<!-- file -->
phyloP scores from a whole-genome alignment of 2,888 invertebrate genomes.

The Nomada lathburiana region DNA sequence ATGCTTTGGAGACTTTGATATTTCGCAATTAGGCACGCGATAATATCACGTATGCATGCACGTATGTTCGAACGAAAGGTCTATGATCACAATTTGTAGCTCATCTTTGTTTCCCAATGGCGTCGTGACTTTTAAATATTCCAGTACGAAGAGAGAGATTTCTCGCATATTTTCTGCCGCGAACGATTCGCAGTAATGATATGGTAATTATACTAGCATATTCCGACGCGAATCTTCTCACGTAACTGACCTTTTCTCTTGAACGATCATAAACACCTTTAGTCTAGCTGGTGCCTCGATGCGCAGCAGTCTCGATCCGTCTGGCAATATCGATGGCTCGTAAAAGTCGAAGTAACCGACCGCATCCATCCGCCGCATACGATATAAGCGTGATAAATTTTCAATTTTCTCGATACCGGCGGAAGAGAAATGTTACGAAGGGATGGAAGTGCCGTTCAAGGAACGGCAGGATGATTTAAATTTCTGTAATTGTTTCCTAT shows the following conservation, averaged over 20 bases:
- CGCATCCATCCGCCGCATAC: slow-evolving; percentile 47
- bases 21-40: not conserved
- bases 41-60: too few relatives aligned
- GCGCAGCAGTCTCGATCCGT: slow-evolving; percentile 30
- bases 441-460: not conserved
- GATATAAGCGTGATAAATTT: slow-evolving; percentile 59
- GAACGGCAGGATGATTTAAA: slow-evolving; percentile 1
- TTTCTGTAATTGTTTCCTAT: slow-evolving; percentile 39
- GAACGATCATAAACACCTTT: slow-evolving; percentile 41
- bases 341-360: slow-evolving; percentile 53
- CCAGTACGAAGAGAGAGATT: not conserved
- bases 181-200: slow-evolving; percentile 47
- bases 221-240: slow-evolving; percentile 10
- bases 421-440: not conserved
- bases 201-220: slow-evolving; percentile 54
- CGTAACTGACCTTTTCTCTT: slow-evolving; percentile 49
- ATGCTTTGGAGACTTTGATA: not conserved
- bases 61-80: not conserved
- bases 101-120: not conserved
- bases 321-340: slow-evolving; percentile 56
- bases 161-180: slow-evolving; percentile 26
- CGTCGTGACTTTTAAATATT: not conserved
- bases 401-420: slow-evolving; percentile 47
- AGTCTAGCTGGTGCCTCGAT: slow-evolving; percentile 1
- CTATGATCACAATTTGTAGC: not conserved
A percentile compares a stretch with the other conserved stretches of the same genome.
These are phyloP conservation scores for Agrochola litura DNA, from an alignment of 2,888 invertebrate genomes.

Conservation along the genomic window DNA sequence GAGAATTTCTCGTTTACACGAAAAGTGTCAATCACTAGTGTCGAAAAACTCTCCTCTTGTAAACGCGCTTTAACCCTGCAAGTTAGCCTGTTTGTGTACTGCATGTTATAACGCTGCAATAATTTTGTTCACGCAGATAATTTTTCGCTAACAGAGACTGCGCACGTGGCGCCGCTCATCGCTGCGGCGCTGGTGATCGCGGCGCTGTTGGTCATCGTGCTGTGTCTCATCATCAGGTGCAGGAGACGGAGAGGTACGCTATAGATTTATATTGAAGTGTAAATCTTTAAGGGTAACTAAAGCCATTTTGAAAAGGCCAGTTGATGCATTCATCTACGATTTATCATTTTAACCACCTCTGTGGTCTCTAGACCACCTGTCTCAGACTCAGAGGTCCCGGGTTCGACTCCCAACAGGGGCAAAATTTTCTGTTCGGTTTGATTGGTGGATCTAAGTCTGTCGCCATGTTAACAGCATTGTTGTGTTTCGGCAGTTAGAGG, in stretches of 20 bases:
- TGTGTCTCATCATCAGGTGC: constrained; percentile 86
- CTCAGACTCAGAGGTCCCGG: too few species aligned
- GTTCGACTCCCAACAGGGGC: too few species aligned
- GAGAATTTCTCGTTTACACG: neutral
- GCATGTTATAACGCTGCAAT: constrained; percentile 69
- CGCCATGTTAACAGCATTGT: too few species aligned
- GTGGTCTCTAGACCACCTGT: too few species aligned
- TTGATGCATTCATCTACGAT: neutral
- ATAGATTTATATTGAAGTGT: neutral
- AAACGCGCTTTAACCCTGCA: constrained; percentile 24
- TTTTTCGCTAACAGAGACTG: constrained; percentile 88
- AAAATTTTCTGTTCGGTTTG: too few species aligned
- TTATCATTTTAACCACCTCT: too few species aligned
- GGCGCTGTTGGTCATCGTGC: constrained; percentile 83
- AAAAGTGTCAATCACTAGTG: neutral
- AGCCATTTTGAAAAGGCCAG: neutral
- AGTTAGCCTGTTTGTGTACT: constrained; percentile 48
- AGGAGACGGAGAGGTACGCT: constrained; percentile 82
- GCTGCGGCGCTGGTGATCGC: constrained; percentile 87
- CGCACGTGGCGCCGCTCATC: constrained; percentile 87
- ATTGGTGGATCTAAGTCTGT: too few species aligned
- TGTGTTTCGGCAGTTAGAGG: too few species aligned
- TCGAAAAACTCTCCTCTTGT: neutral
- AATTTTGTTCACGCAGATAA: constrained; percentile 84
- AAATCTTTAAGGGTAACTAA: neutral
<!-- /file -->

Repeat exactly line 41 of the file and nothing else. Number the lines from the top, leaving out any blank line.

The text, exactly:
- TTTTTCGCTAACAGAGACTG: constrained; percentile 88